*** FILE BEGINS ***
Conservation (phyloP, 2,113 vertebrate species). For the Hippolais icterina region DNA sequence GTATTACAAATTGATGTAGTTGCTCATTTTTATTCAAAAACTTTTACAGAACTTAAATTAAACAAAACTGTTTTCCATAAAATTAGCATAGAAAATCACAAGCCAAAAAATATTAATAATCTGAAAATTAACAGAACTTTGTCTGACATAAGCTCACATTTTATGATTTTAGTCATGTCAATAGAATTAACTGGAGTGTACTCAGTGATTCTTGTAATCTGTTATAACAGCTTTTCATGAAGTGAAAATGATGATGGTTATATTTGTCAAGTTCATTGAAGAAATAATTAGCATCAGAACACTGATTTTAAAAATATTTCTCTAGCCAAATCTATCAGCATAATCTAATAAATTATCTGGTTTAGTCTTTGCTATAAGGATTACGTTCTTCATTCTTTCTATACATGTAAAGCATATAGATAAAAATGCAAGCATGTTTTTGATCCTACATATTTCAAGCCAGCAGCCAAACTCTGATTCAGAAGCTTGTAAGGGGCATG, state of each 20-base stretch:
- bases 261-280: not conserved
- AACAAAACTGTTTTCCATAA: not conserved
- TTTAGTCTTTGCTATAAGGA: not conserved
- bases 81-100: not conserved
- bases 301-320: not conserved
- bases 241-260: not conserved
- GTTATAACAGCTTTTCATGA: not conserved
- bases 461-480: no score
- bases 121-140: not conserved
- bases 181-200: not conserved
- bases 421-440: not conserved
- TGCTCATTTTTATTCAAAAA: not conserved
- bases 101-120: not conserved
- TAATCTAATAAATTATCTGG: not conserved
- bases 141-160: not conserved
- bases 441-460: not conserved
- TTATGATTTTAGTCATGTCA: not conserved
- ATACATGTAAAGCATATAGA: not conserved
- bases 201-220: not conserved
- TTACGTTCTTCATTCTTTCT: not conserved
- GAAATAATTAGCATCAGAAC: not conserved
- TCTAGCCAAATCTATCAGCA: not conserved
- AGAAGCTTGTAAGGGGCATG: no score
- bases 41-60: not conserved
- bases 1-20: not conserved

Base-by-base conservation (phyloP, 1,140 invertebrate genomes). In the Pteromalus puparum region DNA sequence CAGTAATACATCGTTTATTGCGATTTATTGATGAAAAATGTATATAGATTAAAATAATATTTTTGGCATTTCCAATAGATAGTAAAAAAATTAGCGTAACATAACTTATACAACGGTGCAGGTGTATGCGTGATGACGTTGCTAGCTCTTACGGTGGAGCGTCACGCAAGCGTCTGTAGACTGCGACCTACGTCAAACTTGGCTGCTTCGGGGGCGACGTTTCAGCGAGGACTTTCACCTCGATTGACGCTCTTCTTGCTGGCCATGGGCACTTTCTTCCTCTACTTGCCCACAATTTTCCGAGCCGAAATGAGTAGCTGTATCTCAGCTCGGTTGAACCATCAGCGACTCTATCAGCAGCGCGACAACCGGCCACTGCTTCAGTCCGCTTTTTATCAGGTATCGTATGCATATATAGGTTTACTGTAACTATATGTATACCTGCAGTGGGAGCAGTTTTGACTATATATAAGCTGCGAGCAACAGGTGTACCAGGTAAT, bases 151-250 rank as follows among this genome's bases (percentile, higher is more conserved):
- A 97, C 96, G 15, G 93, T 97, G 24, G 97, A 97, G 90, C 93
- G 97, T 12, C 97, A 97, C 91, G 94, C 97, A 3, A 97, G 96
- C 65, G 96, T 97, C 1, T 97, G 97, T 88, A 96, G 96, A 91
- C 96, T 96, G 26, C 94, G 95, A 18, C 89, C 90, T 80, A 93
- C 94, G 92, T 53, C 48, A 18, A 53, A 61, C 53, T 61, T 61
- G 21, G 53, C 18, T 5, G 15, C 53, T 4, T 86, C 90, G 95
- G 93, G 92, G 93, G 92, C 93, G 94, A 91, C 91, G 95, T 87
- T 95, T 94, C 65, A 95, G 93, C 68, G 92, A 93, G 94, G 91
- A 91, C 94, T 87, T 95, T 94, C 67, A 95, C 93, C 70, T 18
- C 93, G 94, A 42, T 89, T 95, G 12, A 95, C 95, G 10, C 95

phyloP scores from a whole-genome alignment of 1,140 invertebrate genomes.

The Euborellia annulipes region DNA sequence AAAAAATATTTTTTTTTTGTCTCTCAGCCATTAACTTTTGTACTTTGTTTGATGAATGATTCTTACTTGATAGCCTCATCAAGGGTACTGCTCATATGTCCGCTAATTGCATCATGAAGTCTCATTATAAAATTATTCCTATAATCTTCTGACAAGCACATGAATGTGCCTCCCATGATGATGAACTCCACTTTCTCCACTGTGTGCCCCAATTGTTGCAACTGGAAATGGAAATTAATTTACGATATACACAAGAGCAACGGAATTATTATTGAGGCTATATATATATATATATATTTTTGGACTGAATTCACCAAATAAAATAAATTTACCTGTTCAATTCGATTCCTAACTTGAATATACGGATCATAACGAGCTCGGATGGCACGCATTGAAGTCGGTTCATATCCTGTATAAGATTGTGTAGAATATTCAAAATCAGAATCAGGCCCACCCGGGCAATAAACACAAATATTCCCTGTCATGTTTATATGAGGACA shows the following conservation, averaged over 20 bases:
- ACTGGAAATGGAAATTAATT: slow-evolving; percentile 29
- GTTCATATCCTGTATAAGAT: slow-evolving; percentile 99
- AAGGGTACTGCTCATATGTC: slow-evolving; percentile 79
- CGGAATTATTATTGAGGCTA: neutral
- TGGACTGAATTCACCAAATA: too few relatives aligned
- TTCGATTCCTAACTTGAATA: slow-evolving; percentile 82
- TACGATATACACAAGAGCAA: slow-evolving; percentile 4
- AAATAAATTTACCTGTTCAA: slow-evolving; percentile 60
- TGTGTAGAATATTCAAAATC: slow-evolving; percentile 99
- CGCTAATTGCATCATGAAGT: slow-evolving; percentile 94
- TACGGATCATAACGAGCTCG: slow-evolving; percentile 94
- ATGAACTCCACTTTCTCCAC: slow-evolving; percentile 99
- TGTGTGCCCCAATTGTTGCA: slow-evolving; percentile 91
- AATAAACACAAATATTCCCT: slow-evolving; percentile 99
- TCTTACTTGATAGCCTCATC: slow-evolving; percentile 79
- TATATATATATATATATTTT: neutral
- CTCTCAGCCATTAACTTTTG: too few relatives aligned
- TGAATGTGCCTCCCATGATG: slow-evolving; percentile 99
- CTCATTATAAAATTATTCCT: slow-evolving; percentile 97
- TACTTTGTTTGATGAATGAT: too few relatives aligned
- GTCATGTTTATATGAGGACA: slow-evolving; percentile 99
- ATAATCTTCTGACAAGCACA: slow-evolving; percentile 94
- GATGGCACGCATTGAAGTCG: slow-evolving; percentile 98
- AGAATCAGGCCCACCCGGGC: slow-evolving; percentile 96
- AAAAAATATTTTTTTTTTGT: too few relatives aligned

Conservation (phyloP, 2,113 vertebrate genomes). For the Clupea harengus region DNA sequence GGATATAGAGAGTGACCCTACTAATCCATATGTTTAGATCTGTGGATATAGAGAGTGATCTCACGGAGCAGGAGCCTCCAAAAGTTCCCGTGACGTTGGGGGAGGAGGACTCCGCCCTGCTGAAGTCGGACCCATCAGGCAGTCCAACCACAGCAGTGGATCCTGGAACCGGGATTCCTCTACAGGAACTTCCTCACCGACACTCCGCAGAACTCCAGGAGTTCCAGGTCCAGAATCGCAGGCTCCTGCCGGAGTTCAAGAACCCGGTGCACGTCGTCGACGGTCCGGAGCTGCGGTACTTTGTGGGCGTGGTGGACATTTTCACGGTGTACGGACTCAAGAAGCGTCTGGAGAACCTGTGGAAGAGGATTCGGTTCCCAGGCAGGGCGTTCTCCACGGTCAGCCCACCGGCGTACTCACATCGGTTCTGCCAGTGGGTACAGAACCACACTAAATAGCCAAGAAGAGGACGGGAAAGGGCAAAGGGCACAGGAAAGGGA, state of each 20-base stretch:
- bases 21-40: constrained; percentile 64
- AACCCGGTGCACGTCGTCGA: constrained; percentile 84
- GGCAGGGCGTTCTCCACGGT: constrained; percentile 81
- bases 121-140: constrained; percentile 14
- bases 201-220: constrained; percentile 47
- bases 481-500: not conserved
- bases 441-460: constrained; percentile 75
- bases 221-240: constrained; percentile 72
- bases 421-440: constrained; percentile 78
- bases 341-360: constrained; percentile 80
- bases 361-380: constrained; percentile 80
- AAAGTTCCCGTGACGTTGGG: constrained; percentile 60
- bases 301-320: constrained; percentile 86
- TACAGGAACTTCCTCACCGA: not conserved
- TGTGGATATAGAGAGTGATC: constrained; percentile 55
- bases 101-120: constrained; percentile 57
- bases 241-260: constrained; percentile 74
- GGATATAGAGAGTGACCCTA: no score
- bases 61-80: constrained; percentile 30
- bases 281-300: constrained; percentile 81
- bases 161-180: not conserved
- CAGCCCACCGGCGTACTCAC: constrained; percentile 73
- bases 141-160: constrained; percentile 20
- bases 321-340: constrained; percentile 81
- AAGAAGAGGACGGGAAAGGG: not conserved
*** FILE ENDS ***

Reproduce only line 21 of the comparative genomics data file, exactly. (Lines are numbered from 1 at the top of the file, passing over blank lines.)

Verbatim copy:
- TTACGTTCTTCATTCTTTCT: not conserved